2. An example: our Texas neighbor may feel he has the right to shoot his 45 pistol into the sky, on his own property. But what happens when the bullet comes down in someone else's house, next door.

      Often the free exercise of one's own apparent rights, infringes significantly on the rights of others.

      Likewise, the establishment of Christianity as the defacto state religion of America, would give Christians lots more freedom, or power. But that would deny freedom of religion to say, agnostics and Buddhists.

      In this matter we allow the broader, more widespread phenomenon, religion or lack thereof, a certain freedom. Though for that matter, that too can be restricted somewhat. If your religion day, demands human sacrifices for instance, then even religion can be restricted.

      So we have a a series of checks and balances on competing powers. Somewhat favoring the majority. But somewhat protecting minorities, at least to a degree.

      In this scenario, few rights are as simple and absolute as the punch drunk Trump likes to think. Trump is appealing to the Republican lower middle class. Which hasn't thought it all through yet.

    3. Anthony, I'll use myself as an example. I support Bernie Sanders and hope he becomes our next President, largely because I think he comes closest, in personal character and in policies, to what Jesus would want us to be like and want us to value in a government.

      So, in a sense, I am exercising my vote as an attempt to enforce Christian values. And I find myself doubting whether such a course of action is right.

    4. "Trump is appealing to the Republican lower middle class. Which hasn't thought it all through yet."
      Wow, get off your high horse, son.

    5. I agree Sanders would probably seek to follow Christlike values better than perhaps any other candidate. But he wouldn't be pushing all of any religion per se. Just taking a few of the best religious views. While using also regular, secular justifications.

      So I think he (and you) are a significant step back from violating the Establishment of religion clause in the Constitution etc..

  3. There is in fact a legal, constitutional restraint on a majority absolutely mandating its ideas for everyone. That restriction on the "tyranny of the majority" is called the Bill of Rights. The amendments. Which tell us that even minorities have certain inalienable rights. That cannot be taken away. Even by a majority vote.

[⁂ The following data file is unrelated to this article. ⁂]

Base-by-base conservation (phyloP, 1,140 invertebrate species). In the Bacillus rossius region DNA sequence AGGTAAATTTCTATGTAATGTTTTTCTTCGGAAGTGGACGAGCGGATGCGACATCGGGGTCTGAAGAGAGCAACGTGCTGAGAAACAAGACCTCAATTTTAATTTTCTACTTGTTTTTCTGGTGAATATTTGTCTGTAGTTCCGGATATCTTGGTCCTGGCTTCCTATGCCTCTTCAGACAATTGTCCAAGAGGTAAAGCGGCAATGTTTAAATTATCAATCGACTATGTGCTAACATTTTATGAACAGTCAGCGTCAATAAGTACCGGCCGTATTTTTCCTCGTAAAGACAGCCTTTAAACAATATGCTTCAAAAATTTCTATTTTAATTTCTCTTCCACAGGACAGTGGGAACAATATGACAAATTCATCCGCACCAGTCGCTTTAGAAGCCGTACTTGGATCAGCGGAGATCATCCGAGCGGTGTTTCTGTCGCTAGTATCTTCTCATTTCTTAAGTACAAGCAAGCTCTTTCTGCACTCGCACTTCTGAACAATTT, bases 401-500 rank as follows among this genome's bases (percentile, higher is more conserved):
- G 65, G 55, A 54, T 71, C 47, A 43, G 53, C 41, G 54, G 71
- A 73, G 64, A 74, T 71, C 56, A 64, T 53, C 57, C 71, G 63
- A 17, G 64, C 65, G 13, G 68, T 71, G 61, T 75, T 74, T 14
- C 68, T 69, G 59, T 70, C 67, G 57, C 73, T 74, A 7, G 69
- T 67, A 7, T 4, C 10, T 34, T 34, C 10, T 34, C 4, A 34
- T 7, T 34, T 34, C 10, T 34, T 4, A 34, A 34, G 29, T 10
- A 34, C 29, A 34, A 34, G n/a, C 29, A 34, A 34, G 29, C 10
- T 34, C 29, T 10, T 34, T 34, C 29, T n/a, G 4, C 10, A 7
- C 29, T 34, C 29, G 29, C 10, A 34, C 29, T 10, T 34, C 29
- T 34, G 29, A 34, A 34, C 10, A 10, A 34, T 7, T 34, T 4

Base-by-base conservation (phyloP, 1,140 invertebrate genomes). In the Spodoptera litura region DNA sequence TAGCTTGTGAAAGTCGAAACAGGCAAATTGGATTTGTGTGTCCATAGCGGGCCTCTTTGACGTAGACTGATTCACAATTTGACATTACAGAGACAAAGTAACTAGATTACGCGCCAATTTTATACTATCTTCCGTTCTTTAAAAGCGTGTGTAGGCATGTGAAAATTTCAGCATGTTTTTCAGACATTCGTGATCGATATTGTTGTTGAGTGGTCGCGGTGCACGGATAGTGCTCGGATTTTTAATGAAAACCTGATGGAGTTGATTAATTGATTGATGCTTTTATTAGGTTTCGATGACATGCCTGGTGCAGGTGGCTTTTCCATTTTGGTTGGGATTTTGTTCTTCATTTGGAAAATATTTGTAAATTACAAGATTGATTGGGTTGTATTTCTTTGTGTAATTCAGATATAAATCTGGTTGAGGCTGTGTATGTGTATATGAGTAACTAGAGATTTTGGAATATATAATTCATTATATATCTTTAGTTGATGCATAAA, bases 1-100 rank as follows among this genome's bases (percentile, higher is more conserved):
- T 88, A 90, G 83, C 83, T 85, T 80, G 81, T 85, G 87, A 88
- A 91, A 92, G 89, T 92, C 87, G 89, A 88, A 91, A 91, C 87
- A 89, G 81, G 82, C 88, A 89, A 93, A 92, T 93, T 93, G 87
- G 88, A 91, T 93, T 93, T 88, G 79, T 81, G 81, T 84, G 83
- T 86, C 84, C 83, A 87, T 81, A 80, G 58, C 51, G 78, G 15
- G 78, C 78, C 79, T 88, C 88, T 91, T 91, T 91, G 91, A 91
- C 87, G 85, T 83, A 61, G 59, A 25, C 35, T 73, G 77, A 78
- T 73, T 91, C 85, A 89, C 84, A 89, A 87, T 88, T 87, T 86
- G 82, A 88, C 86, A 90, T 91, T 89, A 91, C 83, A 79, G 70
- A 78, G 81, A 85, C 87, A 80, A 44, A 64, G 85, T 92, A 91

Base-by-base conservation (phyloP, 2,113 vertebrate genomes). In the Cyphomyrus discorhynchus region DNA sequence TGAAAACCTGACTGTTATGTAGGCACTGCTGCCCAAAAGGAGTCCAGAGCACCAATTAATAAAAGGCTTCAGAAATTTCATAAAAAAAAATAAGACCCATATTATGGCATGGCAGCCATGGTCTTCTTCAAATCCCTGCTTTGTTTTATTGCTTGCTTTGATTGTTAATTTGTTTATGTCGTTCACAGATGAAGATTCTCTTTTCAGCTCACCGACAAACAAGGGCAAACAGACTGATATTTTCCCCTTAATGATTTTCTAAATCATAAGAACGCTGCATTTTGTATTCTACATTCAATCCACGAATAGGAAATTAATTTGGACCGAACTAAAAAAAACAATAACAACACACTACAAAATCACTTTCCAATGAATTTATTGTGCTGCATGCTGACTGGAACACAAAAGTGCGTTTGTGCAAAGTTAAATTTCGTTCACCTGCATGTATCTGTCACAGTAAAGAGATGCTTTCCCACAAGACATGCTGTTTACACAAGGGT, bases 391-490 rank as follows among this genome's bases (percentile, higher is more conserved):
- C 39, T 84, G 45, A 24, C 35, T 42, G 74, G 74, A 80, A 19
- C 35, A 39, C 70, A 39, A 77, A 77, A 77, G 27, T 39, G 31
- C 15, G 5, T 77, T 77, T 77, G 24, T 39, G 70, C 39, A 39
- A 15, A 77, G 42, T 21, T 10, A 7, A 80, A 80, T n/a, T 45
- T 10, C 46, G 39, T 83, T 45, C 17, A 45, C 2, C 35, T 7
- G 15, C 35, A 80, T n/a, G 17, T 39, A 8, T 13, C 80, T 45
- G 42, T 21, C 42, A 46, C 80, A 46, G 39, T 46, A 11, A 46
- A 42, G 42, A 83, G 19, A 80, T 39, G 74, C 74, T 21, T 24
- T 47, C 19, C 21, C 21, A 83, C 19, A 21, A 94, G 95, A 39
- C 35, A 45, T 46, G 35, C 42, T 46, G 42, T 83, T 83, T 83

4. Well said Anthony. Thank you! I'm thinking of Rodney Stark's work on the social background to the rise of Christianity before Constantine ...

  5. At the same time, even minority ethnicities say, are partially constrained. If they violate some more universal rights.

  6. Nonsense. Christians don't want to be made "great".
    We just want to stop the constant insults and attacks, including, unfortunately, from some NT scholars.

    Whether you like it or not, America was built by a majority of Christians. They had an influence everywhere, from the building of schools and hospitals, to leading scientists being followers of Jesus. America has turned about pretty well thanks in large part because of that.
    We are not asking for a theocracy. We are asking for recognition of the good millions of Christians have done. You certainly bleat on about the bad enough times. And we are asking for the right to be involved in politics and vote based on our beliefs.

    And as a non-Christian, who seems to have an axe to grind sometimes, who are you tell us what we should believe and do?
    Oh that's right, you're smarter than us because we are not lettered.
    Come down from that tree, Prof. Zacchaeus.

    1. Anonymous, I disagree with almost everything you write here. But I'll just correct you on one matter: I am a Christian and have been quite open about this here and in several of my publications.

      I do quite like the image of Zacchaeus here. So are you inviting me down because you're playing the part of Jesus? Are you going to come to my house? Are you asking me to redistribute government funds?